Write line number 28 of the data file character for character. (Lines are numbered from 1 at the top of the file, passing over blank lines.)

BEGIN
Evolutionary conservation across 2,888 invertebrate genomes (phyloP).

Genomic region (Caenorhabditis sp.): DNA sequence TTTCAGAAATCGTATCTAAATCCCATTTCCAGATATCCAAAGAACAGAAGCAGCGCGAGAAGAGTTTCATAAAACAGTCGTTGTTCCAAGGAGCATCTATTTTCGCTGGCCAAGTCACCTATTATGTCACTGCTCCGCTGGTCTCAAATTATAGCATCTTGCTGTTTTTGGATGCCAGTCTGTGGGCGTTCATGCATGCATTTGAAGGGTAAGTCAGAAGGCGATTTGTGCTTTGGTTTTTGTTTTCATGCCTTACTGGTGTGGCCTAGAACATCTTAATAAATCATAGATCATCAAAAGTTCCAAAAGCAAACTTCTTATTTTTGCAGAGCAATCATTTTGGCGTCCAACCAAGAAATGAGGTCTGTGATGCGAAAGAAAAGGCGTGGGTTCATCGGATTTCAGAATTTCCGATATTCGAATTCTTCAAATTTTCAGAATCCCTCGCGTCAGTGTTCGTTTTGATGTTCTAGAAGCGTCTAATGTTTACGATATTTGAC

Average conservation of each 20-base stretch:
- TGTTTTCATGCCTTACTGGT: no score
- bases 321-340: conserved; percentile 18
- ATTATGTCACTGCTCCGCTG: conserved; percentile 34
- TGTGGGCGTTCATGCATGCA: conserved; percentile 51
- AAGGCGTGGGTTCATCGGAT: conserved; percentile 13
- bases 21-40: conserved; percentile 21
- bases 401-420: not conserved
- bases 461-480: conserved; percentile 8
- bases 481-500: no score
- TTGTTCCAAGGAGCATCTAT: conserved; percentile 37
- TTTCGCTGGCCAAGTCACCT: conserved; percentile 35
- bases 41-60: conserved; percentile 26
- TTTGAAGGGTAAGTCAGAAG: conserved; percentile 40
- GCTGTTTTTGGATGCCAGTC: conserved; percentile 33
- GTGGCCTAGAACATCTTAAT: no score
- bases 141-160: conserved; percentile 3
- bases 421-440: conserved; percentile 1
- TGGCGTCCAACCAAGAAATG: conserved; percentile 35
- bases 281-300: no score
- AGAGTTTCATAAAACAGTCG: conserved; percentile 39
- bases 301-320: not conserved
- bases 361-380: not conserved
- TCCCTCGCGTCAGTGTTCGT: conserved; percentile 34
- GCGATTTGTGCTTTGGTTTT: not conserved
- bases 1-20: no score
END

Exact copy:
- bases 1-20: no score